The Wall Street Journal today reported that U.S. online publishers are seeing increased traffic from overseas while seeing little revenue from these foreign visitors. This represents both an uncompensated cost—in the form of server space and bandwidth—and an untapped source of revenue. So untapped, in fact, that foreign visitors account for only 5% of revenues for most major sites while constituting as much as half of their traffic.
Many publishers are attempting to tackle the problem by using geographic information related to visitors’ IP addresses—the basic identifiers that allow computers to communicate over the Internet. (You can see what information can be gleened from your IP by visiting sites like Proxify, that display the information that is publicly available regarding your IP address.)
While this seems like a convenient way for advertisers to turn foreign traffic into a new source of income, lawmakers may interfere with this process, denying web publishers the revenues needed to continue the growth of their businesses. Efforts to limit what information web publishers and advertisers can use in order to serve up content and ads to readers are underway both in the U.S. and in the E.U. In fact, Europe is split over whether to consider IP addresses “personally identifiably information” and grant them legal protections as a result.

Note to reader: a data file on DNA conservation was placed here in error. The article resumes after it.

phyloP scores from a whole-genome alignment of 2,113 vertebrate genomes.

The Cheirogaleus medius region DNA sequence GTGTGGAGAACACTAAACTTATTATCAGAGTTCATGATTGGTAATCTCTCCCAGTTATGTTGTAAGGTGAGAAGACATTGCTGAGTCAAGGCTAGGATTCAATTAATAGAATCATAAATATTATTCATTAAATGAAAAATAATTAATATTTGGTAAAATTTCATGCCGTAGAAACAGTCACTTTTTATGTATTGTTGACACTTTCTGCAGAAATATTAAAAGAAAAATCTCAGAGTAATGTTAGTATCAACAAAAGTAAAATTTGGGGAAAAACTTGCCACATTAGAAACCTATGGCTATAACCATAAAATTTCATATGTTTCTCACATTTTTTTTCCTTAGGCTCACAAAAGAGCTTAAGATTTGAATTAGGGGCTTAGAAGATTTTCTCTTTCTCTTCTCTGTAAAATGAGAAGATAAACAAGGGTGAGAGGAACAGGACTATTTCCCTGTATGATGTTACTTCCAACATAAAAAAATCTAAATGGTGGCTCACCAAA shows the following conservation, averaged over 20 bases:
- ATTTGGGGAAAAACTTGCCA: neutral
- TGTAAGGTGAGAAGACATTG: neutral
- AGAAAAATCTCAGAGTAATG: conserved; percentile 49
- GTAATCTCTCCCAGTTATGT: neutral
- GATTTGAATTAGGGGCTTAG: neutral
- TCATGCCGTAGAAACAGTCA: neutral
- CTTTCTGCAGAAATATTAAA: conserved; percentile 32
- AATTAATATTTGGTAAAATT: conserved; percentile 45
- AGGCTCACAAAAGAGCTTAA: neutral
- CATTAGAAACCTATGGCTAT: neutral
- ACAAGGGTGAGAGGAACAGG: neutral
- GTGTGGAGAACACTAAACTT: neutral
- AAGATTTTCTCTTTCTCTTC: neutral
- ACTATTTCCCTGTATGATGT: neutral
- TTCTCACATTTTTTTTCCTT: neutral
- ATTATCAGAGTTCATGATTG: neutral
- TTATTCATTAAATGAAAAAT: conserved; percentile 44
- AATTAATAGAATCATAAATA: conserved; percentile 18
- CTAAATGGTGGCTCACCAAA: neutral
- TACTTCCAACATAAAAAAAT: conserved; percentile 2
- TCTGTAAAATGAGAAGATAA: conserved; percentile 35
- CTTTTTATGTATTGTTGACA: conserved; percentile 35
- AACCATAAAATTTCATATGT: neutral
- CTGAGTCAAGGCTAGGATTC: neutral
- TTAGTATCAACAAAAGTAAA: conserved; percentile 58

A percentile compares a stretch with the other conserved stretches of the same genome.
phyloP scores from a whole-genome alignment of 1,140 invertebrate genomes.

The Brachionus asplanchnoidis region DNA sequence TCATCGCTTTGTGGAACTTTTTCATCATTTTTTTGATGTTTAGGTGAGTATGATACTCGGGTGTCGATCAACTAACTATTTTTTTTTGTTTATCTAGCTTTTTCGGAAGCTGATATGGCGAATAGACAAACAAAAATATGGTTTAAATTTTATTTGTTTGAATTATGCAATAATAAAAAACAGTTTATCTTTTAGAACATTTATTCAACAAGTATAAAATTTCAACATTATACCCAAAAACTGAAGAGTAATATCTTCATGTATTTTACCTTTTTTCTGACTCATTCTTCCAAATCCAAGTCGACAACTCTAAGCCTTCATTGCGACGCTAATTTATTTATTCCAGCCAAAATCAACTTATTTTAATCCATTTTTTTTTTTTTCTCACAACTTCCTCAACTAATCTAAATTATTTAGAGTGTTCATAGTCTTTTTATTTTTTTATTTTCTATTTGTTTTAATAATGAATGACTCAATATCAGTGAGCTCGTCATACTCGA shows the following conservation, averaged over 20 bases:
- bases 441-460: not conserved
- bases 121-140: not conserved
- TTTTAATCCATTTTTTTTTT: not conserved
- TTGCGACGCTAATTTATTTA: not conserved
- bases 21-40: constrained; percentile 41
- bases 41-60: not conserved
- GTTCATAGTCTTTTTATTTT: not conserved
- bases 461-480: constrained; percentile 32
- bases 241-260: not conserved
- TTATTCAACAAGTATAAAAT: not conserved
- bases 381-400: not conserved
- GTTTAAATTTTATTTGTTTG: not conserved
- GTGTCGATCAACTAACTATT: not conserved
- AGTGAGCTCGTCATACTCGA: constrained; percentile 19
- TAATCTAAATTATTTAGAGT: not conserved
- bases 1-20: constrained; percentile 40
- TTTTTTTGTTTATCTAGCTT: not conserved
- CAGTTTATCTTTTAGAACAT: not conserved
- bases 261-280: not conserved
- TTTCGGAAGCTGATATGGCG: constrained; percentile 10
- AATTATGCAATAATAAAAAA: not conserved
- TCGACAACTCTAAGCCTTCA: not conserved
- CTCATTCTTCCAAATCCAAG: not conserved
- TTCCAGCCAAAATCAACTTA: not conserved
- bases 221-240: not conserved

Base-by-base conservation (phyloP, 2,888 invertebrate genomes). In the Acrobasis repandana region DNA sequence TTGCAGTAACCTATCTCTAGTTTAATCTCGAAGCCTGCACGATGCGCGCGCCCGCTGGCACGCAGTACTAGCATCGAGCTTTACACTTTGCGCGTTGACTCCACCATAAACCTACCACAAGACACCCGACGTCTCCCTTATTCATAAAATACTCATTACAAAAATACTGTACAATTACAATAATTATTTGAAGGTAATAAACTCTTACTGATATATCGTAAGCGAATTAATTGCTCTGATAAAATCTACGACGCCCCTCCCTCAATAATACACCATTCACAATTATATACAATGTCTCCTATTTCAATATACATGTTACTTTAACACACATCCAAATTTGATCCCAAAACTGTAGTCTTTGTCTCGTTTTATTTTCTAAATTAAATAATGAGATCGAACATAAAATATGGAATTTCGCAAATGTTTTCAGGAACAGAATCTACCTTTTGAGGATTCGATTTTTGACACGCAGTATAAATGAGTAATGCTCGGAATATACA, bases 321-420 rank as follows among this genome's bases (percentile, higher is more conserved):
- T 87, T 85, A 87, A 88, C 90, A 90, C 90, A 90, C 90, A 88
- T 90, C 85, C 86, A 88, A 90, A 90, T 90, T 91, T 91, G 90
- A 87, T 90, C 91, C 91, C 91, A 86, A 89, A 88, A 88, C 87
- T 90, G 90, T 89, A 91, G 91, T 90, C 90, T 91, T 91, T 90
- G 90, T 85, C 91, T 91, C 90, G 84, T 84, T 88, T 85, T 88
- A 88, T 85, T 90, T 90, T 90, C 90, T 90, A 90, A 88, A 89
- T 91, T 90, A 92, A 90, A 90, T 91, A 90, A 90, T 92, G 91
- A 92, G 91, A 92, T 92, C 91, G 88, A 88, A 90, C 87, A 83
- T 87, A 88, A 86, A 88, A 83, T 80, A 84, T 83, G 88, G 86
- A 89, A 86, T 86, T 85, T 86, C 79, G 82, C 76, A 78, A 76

My colleague Wayne Crews recently testified before the Senate Committee on Commerce regarding this side of the pond’s approach to privacy regulation. In his testimony, Crews was quick to point out that regulation would not only cut off revenue streams, but also stem the development of future technologies which may use information in ways we’ve never considered. Those developments are surely to be in advertising, but will also undoubtedly be in other areas of communication—perhaps some will be as revolutionary as the web itself.
We also have to consider the “little guys” of the web. According to Google’s Q1 2008 conference call (transcript can be seen here) the search company passed along over $4 billion to its AdSense publishers network in 2007. So, restrictive privacy regulations won’t just harm big companies like Google, Microsoft, CBS, or NewsCorp; the small websites and blogs supported by larger ad networks will also be affected by laws or regulations that would prevent advertisers from getting the right ads to the right people.
The biggest issue at hand, however, is the notion of consumer choice. Currently, search site users can choose from a huge variety of search engines and other services, each offering different privacy guarantees to visitors. Increasingly engines other than Google—like those run by Microsoft and Yahoo!—are differentiating themselves from the Mountain-View-based giant through their privacy policies, providing consumers with additional choices. And people ought to be able to choose if they want to offer up some of their personal data in return for more customized services, or tolerate a less accurate search in order to preserve their privacy.
Certainly this choice is better than the solution Congress is offering: no choice at all.